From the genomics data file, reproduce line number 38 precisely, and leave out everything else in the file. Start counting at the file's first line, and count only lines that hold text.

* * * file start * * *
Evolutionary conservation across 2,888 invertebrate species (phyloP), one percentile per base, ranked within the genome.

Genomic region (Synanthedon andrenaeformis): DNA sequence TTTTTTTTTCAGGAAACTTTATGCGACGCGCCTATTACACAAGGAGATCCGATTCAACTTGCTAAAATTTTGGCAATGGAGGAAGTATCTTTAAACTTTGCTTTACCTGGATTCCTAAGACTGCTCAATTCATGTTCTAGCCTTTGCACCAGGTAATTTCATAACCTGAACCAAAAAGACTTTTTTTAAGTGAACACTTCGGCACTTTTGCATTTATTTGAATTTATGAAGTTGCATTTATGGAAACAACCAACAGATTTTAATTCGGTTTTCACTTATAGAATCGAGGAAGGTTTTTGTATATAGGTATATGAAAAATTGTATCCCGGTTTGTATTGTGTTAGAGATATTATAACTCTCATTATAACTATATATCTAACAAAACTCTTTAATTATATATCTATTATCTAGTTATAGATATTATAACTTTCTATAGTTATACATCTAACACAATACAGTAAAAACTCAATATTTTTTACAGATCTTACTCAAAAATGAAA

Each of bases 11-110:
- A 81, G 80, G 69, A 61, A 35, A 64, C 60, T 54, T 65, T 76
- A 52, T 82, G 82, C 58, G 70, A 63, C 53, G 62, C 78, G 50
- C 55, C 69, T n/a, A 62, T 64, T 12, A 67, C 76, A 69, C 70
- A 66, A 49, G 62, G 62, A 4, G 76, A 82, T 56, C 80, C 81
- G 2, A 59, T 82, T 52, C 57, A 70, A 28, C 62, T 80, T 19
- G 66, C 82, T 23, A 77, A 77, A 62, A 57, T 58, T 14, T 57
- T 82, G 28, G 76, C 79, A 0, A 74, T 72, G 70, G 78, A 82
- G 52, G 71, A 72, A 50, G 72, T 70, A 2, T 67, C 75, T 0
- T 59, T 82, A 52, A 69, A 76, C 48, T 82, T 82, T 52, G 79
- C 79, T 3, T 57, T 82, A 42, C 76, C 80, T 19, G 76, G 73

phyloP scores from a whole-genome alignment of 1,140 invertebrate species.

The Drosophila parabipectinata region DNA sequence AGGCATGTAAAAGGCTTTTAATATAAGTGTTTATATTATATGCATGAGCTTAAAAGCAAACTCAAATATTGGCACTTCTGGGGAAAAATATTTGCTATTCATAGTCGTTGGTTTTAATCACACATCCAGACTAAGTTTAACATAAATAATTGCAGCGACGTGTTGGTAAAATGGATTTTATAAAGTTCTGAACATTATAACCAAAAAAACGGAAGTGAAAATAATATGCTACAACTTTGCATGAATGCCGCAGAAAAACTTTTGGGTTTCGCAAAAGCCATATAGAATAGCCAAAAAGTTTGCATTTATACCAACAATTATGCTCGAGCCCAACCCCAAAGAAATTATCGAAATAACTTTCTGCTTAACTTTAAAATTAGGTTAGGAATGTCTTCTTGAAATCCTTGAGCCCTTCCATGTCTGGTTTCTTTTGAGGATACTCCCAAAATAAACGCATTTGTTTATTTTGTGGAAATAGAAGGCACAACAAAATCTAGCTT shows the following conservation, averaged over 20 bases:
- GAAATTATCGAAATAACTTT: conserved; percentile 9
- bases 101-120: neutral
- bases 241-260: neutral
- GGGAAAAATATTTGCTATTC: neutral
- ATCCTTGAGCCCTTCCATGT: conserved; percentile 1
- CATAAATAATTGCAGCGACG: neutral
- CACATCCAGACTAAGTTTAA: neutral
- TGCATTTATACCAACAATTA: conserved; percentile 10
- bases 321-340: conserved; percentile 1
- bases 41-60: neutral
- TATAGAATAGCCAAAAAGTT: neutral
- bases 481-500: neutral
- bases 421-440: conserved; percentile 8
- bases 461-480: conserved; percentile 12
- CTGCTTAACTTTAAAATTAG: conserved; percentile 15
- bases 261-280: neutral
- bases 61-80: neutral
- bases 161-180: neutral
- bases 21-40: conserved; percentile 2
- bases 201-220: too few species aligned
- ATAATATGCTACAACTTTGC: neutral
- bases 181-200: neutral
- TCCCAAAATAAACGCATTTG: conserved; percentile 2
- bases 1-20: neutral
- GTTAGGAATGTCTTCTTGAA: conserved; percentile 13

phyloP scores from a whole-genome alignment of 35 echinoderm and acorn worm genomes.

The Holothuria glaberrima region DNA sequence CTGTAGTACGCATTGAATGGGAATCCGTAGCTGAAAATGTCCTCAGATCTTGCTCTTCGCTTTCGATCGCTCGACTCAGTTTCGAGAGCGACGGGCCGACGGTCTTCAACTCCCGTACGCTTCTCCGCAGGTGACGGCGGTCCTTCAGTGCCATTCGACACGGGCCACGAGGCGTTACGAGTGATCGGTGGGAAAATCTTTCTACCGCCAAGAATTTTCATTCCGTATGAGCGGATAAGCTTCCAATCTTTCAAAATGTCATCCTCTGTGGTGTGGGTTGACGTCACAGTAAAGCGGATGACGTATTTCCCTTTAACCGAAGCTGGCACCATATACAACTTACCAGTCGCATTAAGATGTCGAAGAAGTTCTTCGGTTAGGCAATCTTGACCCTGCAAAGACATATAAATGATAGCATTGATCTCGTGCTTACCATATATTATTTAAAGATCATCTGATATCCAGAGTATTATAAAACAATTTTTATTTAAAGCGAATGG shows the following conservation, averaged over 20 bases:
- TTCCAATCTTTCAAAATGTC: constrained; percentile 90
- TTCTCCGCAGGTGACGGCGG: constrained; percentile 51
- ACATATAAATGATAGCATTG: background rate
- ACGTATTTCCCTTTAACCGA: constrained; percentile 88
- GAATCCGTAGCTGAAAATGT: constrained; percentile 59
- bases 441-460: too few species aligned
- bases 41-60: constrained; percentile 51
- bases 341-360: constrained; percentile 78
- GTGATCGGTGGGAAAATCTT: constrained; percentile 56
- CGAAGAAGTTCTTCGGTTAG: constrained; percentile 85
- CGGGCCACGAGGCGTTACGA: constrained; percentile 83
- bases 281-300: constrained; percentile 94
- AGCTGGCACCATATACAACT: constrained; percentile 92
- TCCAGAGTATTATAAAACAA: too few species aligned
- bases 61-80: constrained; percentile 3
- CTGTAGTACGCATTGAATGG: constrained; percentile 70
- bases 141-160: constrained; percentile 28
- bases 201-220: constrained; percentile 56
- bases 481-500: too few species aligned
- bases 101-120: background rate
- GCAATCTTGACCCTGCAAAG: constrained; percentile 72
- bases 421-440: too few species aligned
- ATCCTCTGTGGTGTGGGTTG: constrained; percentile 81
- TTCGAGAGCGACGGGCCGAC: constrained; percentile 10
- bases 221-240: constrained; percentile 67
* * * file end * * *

- TCCCAAAATAAACGCATTTG: conserved; percentile 2